Quite why buttercups came to be known as crazies in local dialect is unclear. The herbalist, William Thomas Fernie, in his book "Herbal Simples Approved for Modern Uses of Cure" (1895), speculates that they were either thought capable of inducing madness or that it was a corruption of "Christ's Eye".

The Druid's Temple at Templecombe isn't the only structure to have been moved from its original site. At Crazies Hill you can visit Summerfield House which was the original town hall for Henley-on-Thames, built in 1790. This was dismantled and brought, brick by brick, to its new home in 1898.

You will also find an ancient well now known as Rebecca's well and formerly known as Rebra's well. It was restored in 1870 by an enthusiastic Victorian clergyman who either decided that Rebra was a rendering of Rebecca or, more likely, decided to Christianise a pagan site by linking it to a biblical story. It is now an English Heritage Grade II listed building and bears the inscription:
'Rebeka and the Servants of Abraham at the well of Nahor.
And the servants ran to meet her and said let I pray thee drink a little water of thy pitcher'.
5. Three miles into our journey, we arrive in the village of Wargrave. The parish church of St. Mary had to be rebuilt after an arson attack in June, 1914. Which group of people was thought to be responsible?

Answer: Suffragettes

Two unfamiliar women had been seen outside the church just before the fire and pro-suffragette postcards were also found at the scene. If suffragettes were responsible, it was one of their final acts of violent disobedience as these were suspended two months later at the outbreak of World War One. Wargrave was allegedly chosen because the vicar refused to allow brides to omit the word "obey" from the marriage service.
6. Whilst in Wargrave, we can visit Fairmans, for many years owned by actor Robert Morley. In the eighteenth century, though, it was the home of Richard "Hellgate" Barry, 7th Earl of Barrymore. Given the house's twentieth century owner, it is rather appropriate that Barrymore had which structure built here, that was said to be one of the finest in Britain?

Answer: A theatre

The 60,000 that it cost Barrymore to build his theatre in 1789 would be worth several million pounds today. Can you go and see the theatre? No. Barrymore's gambling debts overtook him; the bailiffs moved in and the theatre was dismantled in 1792!

Barrymore's short life was so action packed that he really deserves a quiz to himself rather than a single question. He would gamble on virtually anything. One story relates that he lost one bet in quite comical fashion. The wager was that he would not beat a very rotund man over 100 yards, provided that the other had a 35 yard start. Being a keen sportsman this seemed like easy money. His fatal mistake, though, was to allow his opponent to choose the course. They ran in an alley so narrow that Barrymore could easily catch his target but not pass him.

He died at the age of only 24, having accidentally shot himself - another fatal mistake - and having spent over 300,000.
7. Two miles further along the A321 we come to the town of Twyford and its adjoining neighbour, Ruscombe. Which US state takes its name from the man who lived out his final years here, between 1710 and 1718?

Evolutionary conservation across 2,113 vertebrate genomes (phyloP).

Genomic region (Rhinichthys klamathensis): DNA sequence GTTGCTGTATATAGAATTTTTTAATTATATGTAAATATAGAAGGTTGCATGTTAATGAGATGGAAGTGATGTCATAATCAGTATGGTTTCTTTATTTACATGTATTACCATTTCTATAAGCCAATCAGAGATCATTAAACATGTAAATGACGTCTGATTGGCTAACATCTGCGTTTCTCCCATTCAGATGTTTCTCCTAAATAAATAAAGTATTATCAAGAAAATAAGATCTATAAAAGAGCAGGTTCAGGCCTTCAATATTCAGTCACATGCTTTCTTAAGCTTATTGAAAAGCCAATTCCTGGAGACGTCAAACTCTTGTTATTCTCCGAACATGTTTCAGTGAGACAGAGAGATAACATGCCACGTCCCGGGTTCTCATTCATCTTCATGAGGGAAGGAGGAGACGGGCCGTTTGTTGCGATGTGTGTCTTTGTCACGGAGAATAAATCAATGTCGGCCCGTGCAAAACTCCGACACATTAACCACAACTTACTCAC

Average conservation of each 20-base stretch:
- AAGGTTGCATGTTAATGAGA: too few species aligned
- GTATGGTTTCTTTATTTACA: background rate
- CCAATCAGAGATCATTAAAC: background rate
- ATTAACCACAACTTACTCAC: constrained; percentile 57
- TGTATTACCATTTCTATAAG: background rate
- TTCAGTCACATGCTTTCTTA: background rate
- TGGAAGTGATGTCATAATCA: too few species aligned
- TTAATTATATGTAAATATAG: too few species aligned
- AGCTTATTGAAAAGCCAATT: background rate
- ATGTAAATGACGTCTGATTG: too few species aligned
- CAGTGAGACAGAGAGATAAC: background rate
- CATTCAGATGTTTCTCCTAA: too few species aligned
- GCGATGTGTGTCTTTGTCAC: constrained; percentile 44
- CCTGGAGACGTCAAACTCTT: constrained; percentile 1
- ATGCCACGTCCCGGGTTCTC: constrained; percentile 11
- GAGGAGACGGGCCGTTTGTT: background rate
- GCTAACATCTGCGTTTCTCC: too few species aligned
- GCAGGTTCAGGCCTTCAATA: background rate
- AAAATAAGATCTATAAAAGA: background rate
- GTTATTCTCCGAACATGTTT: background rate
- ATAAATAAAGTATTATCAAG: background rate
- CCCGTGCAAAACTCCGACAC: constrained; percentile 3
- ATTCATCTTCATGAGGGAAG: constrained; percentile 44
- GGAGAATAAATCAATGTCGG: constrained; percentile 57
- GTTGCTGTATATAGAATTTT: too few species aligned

Answer: Pennsylvania

Penn lived at Ruscombe House which was subsequently demolished in 1830. Sadly, he died penniless and was buried in an unmarked grave. As well as giving his name to Pennsylvania, he is also immortalised in the Pennfields housing estate in Ruscombe.
8. The A321 continues to Wokingham which, it seems is a most desirable place in which to live. What title was it given in 2007?

Answer: Town with the best quality of life in the UK

Wokingham had to give up its crown the following year, to Elmbridge in Surrey.
9. Four miles on from Wokingham, we have the option of turning left onto the B3348 for a mile's drive to the village of Crowthorne. The village is home to the prestigious Wellington College and also to a quite different kind of establishment known as Broadmoor. What would you find at Broadmoor?

Answer: Mental patients

Broadmoor is a high-security psychiatric hospital that houses many notorious murderers. It was opened in 1863, four years after Wellington College.

Alumni of both establishments include Christopher Lee, Sebastian Faulks, George Orwell, Will Young, Ronnie Kray and Yorkshire Ripper, Peter Sutcliffe. I'll let you work out which is which.
10. After nearly 18 miles, the A321 completes its course at Sandhurst, by merging into the A331. Here you will find a training academy; but who is being trained?

Answer: Army officers

The Royal Military Academy was established at Sandhurst in 1802, although it was then known as the Royal Military College. Coincidentally, this was at exactly the same time as West Point in America and Saint-Cyr in France.

If the British army is ever short of strong, young men, it could do worse than look at Sandhurst's tug of war team. They were outdoor world club champions in 2000 and 2006.
Source: Author glendathecat

This quiz was reviewed by FunTrivia editor stedman before going online.
Any errors found in FunTrivia content are routinely corrected through our feedback system.
Most Recent Scores
May 20 2023 : Guest 100: 8/10
May 13 2023 : Guest 210: 8/10
May 01 2023 : sadwings: 5/10
Apr 13 2023 : sholom47: 5/10

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This quiz is part of series Commission #19:

Not one...not two...but three things graced each title from this Quiz Commission in the Author Lounge from August 2011. Our authors covered all the bases with this challenge!

  1. Wine, Cheese, Bread Difficult
  2. Here, There, Everywhere Very Easy
  3. Star, Comet, Fireball Average
  4. Stop, Look, Listen Average
  5. Location, Location, Location Tough
  6. Hook, Line, and Sinker Average
  7. Three, Two, One Average
  8. Baked, Broiled or Fried? Average
  9. Going, Going, Gone Average
  10. Game, Set, Match Average
  11. Lock, Stock, and Carol Average
  12. Too Hot, Too Cold, Just Right Very Easy